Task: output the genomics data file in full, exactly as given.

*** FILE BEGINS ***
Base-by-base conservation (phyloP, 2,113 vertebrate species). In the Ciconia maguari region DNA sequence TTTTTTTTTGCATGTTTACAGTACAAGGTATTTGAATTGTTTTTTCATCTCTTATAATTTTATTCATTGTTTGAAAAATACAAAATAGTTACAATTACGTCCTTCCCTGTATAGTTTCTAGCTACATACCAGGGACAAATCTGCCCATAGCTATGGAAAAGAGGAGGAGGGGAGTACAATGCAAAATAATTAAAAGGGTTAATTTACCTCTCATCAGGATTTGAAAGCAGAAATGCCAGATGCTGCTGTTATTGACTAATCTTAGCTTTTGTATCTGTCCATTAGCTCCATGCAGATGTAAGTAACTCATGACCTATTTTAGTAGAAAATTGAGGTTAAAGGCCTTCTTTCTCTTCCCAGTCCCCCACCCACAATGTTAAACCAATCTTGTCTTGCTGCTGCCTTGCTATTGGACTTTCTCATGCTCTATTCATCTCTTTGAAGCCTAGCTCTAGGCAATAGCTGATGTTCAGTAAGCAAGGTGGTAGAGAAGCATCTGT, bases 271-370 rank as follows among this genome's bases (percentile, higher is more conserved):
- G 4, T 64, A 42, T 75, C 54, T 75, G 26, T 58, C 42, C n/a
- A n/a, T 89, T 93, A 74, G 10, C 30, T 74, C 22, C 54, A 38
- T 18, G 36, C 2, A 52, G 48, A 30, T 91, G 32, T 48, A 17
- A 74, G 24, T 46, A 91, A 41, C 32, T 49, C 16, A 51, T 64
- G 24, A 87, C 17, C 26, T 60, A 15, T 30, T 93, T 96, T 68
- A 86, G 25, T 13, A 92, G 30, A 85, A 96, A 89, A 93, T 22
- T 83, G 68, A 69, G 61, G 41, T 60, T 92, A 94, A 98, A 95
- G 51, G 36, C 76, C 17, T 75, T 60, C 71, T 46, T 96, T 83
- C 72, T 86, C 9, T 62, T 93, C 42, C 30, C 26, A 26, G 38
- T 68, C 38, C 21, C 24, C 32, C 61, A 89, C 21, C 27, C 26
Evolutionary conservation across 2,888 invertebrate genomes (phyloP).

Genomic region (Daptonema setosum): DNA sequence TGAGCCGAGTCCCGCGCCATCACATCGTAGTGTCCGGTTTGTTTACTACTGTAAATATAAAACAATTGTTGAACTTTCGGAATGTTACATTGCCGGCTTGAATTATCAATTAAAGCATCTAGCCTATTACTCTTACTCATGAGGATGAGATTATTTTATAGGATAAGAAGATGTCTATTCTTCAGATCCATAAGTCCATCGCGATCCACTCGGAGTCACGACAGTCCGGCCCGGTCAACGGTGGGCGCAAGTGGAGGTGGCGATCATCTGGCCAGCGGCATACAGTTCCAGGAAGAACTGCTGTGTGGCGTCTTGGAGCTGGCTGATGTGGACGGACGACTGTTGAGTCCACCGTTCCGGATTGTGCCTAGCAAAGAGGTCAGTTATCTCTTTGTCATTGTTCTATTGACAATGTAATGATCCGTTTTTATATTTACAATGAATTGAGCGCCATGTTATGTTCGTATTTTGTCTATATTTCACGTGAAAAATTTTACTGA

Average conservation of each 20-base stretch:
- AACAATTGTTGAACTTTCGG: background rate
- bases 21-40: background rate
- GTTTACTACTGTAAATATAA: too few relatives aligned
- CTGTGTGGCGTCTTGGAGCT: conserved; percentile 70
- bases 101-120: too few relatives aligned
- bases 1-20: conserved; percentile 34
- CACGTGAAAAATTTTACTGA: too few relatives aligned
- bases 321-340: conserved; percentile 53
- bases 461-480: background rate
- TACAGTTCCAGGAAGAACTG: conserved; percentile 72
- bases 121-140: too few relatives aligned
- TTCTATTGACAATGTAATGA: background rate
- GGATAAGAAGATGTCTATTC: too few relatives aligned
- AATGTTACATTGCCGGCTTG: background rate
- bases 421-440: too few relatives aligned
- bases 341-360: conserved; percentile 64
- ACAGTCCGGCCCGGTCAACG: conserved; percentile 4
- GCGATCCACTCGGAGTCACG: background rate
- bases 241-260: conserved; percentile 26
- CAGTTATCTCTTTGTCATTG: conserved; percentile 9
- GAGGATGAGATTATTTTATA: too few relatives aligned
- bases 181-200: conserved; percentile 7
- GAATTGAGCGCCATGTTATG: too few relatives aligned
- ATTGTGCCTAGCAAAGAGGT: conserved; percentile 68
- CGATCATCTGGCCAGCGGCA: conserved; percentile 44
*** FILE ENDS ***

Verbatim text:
Base-by-base conservation (phyloP, 2,113 vertebrate species). In the Ciconia maguari region DNA sequence TTTTTTTTTGCATGTTTACAGTACAAGGTATTTGAATTGTTTTTTCATCTCTTATAATTTTATTCATTGTTTGAAAAATACAAAATAGTTACAATTACGTCCTTCCCTGTATAGTTTCTAGCTACATACCAGGGACAAATCTGCCCATAGCTATGGAAAAGAGGAGGAGGGGAGTACAATGCAAAATAATTAAAAGGGTTAATTTACCTCTCATCAGGATTTGAAAGCAGAAATGCCAGATGCTGCTGTTATTGACTAATCTTAGCTTTTGTATCTGTCCATTAGCTCCATGCAGATGTAAGTAACTCATGACCTATTTTAGTAGAAAATTGAGGTTAAAGGCCTTCTTTCTCTTCCCAGTCCCCCACCCACAATGTTAAACCAATCTTGTCTTGCTGCTGCCTTGCTATTGGACTTTCTCATGCTCTATTCATCTCTTTGAAGCCTAGCTCTAGGCAATAGCTGATGTTCAGTAAGCAAGGTGGTAGAGAAGCATCTGT, bases 271-370 rank as follows among this genome's bases (percentile, higher is more conserved):
- G 4, T 64, A 42, T 75, C 54, T 75, G 26, T 58, C 42, C n/a
- A n/a, T 89, T 93, A 74, G 10, C 30, T 74, C 22, C 54, A 38
- T 18, G 36, C 2, A 52, G 48, A 30, T 91, G 32, T 48, A 17
- A 74, G 24, T 46, A 91, A 41, C 32, T 49, C 16, A 51, T 64
- G 24, A 87, C 17, C 26, T 60, A 15, T 30, T 93, T 96, T 68
- A 86, G 25, T 13, A 92, G 30, A 85, A 96, A 89, A 93, T 22
- T 83, G 68, A 69, G 61, G 41, T 60, T 92, A 94, A 98, A 95
- G 51, G 36, C 76, C 17, T 75, T 60, C 71, T 46, T 96, T 83
- C 72, T 86, C 9, T 62, T 93, C 42, C 30, C 26, A 26, G 38
- T 68, C 38, C 21, C 24, C 32, C 61, A 89, C 21, C 27, C 26
Evolutionary conservation across 2,888 invertebrate genomes (phyloP).

Genomic region (Daptonema setosum): DNA sequence TGAGCCGAGTCCCGCGCCATCACATCGTAGTGTCCGGTTTGTTTACTACTGTAAATATAAAACAATTGTTGAACTTTCGGAATGTTACATTGCCGGCTTGAATTATCAATTAAAGCATCTAGCCTATTACTCTTACTCATGAGGATGAGATTATTTTATAGGATAAGAAGATGTCTATTCTTCAGATCCATAAGTCCATCGCGATCCACTCGGAGTCACGACAGTCCGGCCCGGTCAACGGTGGGCGCAAGTGGAGGTGGCGATCATCTGGCCAGCGGCATACAGTTCCAGGAAGAACTGCTGTGTGGCGTCTTGGAGCTGGCTGATGTGGACGGACGACTGTTGAGTCCACCGTTCCGGATTGTGCCTAGCAAAGAGGTCAGTTATCTCTTTGTCATTGTTCTATTGACAATGTAATGATCCGTTTTTATATTTACAATGAATTGAGCGCCATGTTATGTTCGTATTTTGTCTATATTTCACGTGAAAAATTTTACTGA

Average conservation of each 20-base stretch:
- AACAATTGTTGAACTTTCGG: background rate
- bases 21-40: background rate
- GTTTACTACTGTAAATATAA: too few relatives aligned
- CTGTGTGGCGTCTTGGAGCT: conserved; percentile 70
- bases 101-120: too few relatives aligned
- bases 1-20: conserved; percentile 34
- CACGTGAAAAATTTTACTGA: too few relatives aligned
- bases 321-340: conserved; percentile 53
- bases 461-480: background rate
- TACAGTTCCAGGAAGAACTG: conserved; percentile 72
- bases 121-140: too few relatives aligned
- TTCTATTGACAATGTAATGA: background rate
- GGATAAGAAGATGTCTATTC: too few relatives aligned
- AATGTTACATTGCCGGCTTG: background rate
- bases 421-440: too few relatives aligned
- bases 341-360: conserved; percentile 64
- ACAGTCCGGCCCGGTCAACG: conserved; percentile 4
- GCGATCCACTCGGAGTCACG: background rate
- bases 241-260: conserved; percentile 26
- CAGTTATCTCTTTGTCATTG: conserved; percentile 9
- GAGGATGAGATTATTTTATA: too few relatives aligned
- bases 181-200: conserved; percentile 7
- GAATTGAGCGCCATGTTATG: too few relatives aligned
- ATTGTGCCTAGCAAAGAGGT: conserved; percentile 68
- CGATCATCTGGCCAGCGGCA: conserved; percentile 44